For a European and a scientist during this time, it was risky to even consider, let alone speak or write about such claims. Yet he dared to stand in opposition to the dominant worldview of the time — a hegemony so destructive that it set the stage for future exploitation of islanders in all forms: information, culture, and natural resources.
West Papua still bleeds as a result.
His campaign against Australian slavery of black islanders — known as blackbirding — in the Pacific between the 1840s and 1930s, and for the rights of indigenous people in New Guinea was driven by a spirit of human equality.
On Sunday, September 15, 2013, ABC radio broadcast the following statement about Nikolai Miklouho-Maclay:
He was handsome, he was idealistic and a mass of disturbing contradictions. He died young. That should have been enough to ensure his story’s survival – and it was in Russia, where he became a Soviet culture hero, not in the Australian colonies where he fought for the rights of colonised peoples and ultimately lost.
ironic and tragic
The term Melanesia emerged out of such colonial enterprise, fuelled by white supremacy attitudes. As ironic and tragic as it seems, Papuans in West Papua reclaimed the term and used it in their cultural war against what they consider as Asian-Indonesian colonisation.
It is likely that Miklouho-Maclay would have renamed and redescribed this region differently if he had been the first to name it, instead of French explorer Jules Dumont d’Urville (the man credited with coining the term). He arrived too late, and the region had already been named, divided, and colonised.
In September 1871, Nikolai Miklouho-Maclay landed at Garagassi Point and established himself in Gorendu village in Madang Province. Here he built a strong relationship with the locals and his anthropological work, including his diaries, became well known in Russia. The village where he lived has erected a monument in his name.
Miklouho-Maclay’s diaries of his accounts of Papuans in New Guinea during his time there have already been published in the millions and read by generations of Russians. The translation of his dairies from Russian to English, titled Miklouho-Maclay – New Guinea Diaries 1871-1883 can be read here.
C.L. Sentinella, the translator of the diaries, wrote the following in the introduction:
The diaries give us a day-to-day account of a prolonged period of collaborative contact with these people by an objective scientific observer with an innate respect for the natives as human beings, and with no desire to exploit them in any way or to impose his ideas upon them. Because of Maclay’s innate respect, this recognition on his part that they shared a common humanity, his reports and descriptions are not distorted to any extent by inbuilt prejudices and moral judgements derived from a different set of values.
In 2017, the PNG daily newspaper The National published a short story of Miklouho-Maclay under the title “A Russian who fought to save Indigenous New Guinea”.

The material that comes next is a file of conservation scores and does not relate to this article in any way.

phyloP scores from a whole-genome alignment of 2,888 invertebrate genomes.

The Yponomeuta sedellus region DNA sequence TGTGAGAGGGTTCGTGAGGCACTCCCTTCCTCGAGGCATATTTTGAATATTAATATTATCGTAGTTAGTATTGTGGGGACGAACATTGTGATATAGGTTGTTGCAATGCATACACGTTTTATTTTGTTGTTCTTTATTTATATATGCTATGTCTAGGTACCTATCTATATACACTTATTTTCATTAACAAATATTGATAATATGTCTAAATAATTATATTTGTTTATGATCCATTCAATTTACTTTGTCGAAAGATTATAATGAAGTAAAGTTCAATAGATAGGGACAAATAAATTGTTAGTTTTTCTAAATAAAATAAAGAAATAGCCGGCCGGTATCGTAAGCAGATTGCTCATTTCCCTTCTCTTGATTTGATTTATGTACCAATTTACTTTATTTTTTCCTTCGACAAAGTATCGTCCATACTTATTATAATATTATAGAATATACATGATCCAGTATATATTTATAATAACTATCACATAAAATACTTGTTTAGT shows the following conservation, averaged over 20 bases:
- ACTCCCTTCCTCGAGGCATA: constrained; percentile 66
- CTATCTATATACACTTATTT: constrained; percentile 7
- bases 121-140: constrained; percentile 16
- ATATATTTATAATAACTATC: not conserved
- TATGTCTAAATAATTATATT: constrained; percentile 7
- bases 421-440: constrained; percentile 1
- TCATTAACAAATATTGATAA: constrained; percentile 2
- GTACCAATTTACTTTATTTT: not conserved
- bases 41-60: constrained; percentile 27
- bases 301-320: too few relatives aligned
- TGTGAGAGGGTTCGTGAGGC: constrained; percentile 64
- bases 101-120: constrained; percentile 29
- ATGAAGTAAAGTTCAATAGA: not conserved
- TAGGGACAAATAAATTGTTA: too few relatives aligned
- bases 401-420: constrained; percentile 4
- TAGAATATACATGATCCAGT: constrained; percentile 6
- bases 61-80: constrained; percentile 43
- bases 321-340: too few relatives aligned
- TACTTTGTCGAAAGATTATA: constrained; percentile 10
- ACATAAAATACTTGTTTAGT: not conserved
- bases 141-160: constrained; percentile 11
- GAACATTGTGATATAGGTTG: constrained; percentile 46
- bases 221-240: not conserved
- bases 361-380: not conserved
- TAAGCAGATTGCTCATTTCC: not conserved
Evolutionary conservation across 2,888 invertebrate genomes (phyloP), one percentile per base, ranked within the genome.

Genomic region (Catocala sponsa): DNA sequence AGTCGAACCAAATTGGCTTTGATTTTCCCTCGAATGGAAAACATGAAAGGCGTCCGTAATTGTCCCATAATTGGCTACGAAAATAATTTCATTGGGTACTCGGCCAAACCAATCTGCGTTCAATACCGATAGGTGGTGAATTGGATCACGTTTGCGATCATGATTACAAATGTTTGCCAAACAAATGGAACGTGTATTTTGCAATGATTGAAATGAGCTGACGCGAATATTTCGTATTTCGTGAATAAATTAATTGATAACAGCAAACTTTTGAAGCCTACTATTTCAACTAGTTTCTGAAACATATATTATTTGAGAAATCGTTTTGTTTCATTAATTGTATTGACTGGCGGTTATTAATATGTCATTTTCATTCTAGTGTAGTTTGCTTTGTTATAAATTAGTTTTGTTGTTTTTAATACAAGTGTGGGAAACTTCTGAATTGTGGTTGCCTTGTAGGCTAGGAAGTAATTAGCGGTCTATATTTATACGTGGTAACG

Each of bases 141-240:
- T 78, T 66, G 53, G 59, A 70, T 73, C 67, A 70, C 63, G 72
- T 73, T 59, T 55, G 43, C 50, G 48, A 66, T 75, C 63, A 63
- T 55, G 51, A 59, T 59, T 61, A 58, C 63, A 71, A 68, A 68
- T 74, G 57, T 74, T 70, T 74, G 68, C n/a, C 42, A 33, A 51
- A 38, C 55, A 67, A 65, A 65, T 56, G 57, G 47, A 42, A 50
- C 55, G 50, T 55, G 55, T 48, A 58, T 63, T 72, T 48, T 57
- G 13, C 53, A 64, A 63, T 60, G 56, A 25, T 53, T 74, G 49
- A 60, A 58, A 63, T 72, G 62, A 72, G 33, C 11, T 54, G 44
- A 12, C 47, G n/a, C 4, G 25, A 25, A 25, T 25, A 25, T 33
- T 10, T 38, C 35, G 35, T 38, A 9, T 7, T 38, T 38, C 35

The Guardian, in 2020, also shared a brief story of him under title “The dashing Russian adventurer who fought to save indigenous lives.” The titles of these articles reflect the spirit of the man.
After more than 150 years, media headlines emphasise his legacy. One of his descendants, Nickolay Miklouho-Maclay, who is currently director of Miklouho Maclay Foundation in Madang, PNG, has already begun to establish connections with local Papuans both at the village level and with the government to build connections based on the spirit of his ancestor.
Enembe seeks Russian reconnection
Governor Enembe believes that Nikolai Miklouho-Maclay’s writings and work profoundly influence the Russian psyche and reflect how the Russian people view the world — especially Melanesians.
This was what motivated him to arrange his meeting with the Russian ambassador on Monday. The Russians’ hospitality toward Papuan students is connected to the spirit of this man, according to the governor.
It is a story about compassion, understanding, and brotherhood among humans.
The story of Nikolai Miklouho-Maclay is linked to the PNG side of New Guinea. However, Governor Enembe said Nikolai’s story was also the story of West Papuans too now — because he fought for all oppressed and enslaved New Guineans, Melanesians, and Pacific islanders.
Nikolai Miklouho-Maclay’s ideas, beliefs and values — calling for the treatment of fellow human beings with dignity, equality and respect — are what are needed today.
This is partly why Governor Enembe has invited President Putin to visit Papua; he plans to build a cultural museum and statue in honour of Nikolai Miklouho-Maclay.
“The old stories are dying, and we need new stories for our future,” Governor Enembe said. “I want to … share more of this great story of the Russian people and New Guinea people together.”
Yamin Kogoya is a West Papuan academic who has a Master of Applied Anthropology and Participatory Development from the Australian National University and who contributes to Asia Pacific Report. From the Lani tribe in the Papuan Highlands, he is currently living in Brisbane, Queensland, Australia.